The decision of which branch of Judaism to convert through has been a long, hard road. I feel like my theology and practices fit one branch on this issue and another branch on another issue. After much thought, I decided that the Conservative movement was right for me. Even after that decision, even after many months of living within the same Conservative synagogue and working with the same Conservative rabbi, I still go through bouts of doubt when I don’t exactly fit into the practices and beliefs of the community. One of the most frustrating instances I face, weekly, is that my way of “keeping” Shabbat is different from the majority of my community’s practices.
Usually, I observe Shabbat in ways that would be associated with Orthodox practice. I do drive to shul, because there is no synagogue in walking distance, but I also make sure to prepare my food ahead time, not to write, and stay away from my phone, t.v. and computer. While I enjoy observing Shabbat with these practices, it feels very isolating at times to be separated from the normative practices of my community, like eating out after Kabbalat Shabbat. I have not found anyone in the community to share my Shabbat practices with, so it often becomes a lonely experience to come home and eat and read in silence. In order to avoid the feeling of isolation, I would usually try my best to stay up late on Thursday night and wake up early Friday so I would be tired Friday night and not have to spend too much time alone after services. As it is getting closer to the summer, I know that Shabbat will only begin to feel like it is lasting longer and longer with late sunsets on Saturday. And as things stand now, this only means I will be spending more time feeling isolated than before.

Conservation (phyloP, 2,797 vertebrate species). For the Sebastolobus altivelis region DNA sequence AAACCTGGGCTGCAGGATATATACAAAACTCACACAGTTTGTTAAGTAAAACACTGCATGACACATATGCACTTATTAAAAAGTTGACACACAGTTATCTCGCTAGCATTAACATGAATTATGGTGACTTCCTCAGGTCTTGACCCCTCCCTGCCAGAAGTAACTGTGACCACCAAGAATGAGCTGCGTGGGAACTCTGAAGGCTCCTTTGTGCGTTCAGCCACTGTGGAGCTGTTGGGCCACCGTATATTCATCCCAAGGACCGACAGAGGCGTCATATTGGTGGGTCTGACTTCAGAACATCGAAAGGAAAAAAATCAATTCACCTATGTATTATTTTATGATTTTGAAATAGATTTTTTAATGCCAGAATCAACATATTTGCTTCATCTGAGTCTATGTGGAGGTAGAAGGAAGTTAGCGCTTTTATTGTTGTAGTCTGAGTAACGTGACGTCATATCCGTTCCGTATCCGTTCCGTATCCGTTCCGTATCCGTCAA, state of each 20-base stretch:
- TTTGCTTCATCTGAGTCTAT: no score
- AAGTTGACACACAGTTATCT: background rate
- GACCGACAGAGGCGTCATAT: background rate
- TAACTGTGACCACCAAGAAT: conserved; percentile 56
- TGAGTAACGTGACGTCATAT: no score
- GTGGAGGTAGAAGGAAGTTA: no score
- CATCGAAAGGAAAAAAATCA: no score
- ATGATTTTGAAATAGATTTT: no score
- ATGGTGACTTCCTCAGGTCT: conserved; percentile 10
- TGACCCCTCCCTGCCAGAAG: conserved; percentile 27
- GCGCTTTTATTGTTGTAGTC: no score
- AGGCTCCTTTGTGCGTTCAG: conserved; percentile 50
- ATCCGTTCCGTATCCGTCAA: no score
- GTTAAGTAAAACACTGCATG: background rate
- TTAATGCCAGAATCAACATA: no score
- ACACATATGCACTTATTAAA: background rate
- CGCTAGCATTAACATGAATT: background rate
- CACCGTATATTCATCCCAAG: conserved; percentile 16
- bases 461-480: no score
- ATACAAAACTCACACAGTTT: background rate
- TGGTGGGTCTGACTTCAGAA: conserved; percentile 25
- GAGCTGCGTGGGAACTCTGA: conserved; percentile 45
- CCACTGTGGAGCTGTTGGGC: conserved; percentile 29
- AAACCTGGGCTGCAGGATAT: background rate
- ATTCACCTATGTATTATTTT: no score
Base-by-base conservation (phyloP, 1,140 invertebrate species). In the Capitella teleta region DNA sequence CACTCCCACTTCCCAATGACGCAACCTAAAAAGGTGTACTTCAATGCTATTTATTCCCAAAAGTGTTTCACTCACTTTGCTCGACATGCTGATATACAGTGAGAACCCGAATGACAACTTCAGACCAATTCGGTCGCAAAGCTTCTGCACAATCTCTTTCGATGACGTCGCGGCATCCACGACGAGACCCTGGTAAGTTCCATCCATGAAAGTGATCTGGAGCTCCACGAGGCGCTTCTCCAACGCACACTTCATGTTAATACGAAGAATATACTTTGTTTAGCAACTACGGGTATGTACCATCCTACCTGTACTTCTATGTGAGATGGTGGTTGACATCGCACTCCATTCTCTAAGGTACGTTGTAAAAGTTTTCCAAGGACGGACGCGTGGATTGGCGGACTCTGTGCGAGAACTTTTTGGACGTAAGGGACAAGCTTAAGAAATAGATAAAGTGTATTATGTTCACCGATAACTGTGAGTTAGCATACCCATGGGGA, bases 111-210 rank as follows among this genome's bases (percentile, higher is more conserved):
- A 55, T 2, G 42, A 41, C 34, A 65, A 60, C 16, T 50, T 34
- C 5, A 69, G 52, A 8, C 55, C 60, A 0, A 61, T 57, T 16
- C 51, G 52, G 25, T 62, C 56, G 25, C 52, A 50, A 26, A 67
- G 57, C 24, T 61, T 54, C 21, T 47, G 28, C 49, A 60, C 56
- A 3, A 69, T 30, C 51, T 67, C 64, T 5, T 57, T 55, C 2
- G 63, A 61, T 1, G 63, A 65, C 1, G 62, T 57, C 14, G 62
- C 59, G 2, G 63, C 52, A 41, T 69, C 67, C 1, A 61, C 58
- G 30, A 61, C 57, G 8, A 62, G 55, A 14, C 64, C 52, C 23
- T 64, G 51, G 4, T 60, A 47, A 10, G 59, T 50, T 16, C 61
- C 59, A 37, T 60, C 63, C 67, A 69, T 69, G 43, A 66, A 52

After months of frustration over Shabbat, I finally realized I am approaching this wrong. Yes, I love a more Orthodox approach to Shabbat, but that is not the right approach for everyone and my community finds value and meaning in another approach. Instead of being frustrated by the disconnect between my practices and my community’s practices, I need to push myself see things in a new perspective and try to better understand how my community finds wholeness in Shabbat.
For that reason, I decided to dedicate at least 4 weeks to Conservative style Shabbats. I began last Shabbat, Adar 16, and plan on continuing until the Shabbat before Pesach. Last week, I attended Kabbalat Shabbat service and then joined a few friends from shul for a dinner at a local restaurant. On Saturday, after services, a friend and I drove to a conference I had to attend on Sunday a few hours away. Normally, I would have waited until after Shabbat to make the drive, but decided that spending the five hours in conversation was a better use of Shabbat than my usual reading alone. We even stopped at a restaurant on the way for some food. I have still kept some earlier practices that keeps Shabbat sacred for me personally while blending in with the community better and not having the same isolating effect. For example, I still do not use my phone, watch t.v, or use my computer. My outlook on Shabbat for these four weeks is to build relationships and seek the “spirit” of Shabbat in new ways. This primarily calls for me to be in community and learn from others. Whether I end up keeping Conservative style Shabbats or returning to my previous practices is still to be determined, but either way, I certainly know that this is an opportunity to learn and grow.